As of now I’m exclusively submitting my stories to nonpaying markets. Because… socialism? And also because places that aren’t trying to make money might actually want to publish something they like, instead of something they are worried about other people liking.

Version two of this blog post:

No one wants to publish my writing so I’m going to tell myself it’s because I’m just too good for this world, and somehow turn this into a positive for myself.

The Ocean at the End of the Lane by Neil Gaiman

This fantastical little story was my first experience with Gaiman, and it wasn’t a super good one for me.

The story is about a middle aged man who, after attending a funeral, goes back to his childhood home to walk around and remember stuff. The rest of the book is him remembering some crazy things that happened when he was 7.

This post contains spoilers.

My first problem was with the writing. Reviewers consistently call this beautifully written, but I found the prose somewhat annoying. The author stubbornly refuses to use contractions, and insists on using the characters full names (Letty Hempstock did this, Letty Hempstock said that) every time they are mentioned. This may be in an effort to give the prose a childlike, fairytale feel, or maybe it’s just to inflate the word count of this already very short book.

Another problem was with the way the story is framed. When you start with an older man remembering his past, the story can’t be held up by tense action, since we know the character is remembering all this from far in the future, so everything is obviously going to be okay. I assumed the viewpoint would be going back and forth between memory and present day, and that the character’s recollection of the strange things that happened to him as a child would affect his present life and help him get over the death, or help him decide some hard choice. But the book was all just one big memory, with a little bit of an epilogue to make it not a completely pointless story.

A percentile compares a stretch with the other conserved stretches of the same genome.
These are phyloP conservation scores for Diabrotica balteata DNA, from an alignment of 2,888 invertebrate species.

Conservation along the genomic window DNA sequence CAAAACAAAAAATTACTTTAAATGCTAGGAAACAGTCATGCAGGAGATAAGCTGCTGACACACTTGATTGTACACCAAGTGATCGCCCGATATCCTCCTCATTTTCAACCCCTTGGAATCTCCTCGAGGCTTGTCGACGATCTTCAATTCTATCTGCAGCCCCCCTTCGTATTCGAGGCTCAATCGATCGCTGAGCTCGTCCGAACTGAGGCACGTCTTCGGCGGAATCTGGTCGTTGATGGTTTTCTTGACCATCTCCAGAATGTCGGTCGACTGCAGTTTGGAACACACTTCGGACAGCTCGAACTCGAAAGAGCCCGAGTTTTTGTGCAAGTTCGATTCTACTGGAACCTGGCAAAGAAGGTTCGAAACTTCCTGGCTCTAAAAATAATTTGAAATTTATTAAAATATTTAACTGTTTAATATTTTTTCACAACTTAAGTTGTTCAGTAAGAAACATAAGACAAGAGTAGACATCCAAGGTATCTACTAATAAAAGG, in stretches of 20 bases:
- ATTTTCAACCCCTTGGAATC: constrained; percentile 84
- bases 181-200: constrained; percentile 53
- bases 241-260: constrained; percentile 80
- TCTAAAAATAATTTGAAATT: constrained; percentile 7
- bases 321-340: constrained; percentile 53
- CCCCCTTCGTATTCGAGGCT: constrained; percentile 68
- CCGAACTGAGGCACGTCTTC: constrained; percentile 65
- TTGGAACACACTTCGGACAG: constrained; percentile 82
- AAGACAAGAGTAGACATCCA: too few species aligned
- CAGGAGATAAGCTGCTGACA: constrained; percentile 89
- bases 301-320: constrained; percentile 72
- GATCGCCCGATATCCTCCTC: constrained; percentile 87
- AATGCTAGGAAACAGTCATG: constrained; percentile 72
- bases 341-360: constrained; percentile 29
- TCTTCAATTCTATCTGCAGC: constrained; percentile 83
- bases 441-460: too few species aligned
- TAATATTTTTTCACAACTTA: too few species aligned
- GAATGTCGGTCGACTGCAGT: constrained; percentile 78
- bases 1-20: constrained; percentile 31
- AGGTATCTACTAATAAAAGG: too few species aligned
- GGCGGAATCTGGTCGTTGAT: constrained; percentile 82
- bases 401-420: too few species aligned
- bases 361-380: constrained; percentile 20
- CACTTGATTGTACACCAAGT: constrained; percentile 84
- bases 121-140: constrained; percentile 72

And the story did seem to be pointless. The character (an obvious self insert) did not change or learn anything, in fact after the story is over he immediately forgot everything again (and since the story is told in first person this is a bit of fourth wall breaking confusion). There is no arc, the character doesn’t make any sacrifices or change himself or learn anything about himself in any way.

The best part of the story was when the character (who is never named, and though this is done better than most books, it is still annoying) is trying to escape his new nanny/babysitter, Ursula Monkton (never Ursula, never Miss Monkton, always Ursula Monkton) who is terrible and also a manifestation of some kind of demon or otherworldly creature. It is exciting and intense, despite us knowing that since this is a memory, everything obviously turns out okay.

But even that escape was not done by the character. He gets in a bind and is saved by the neighbor girl Letty, who just happens to be some kind of diety(?)

Maybe it’s just me, but most of these fantastical stories, I just have a real hard time caring. When anything can happen at any moment, it’s hard for any of it to have any weight or meaning. I would probably have enjoyed this story a lot more if it had been told from Letty’s point of view, since she was the one who took action and made a sacrifice and changed.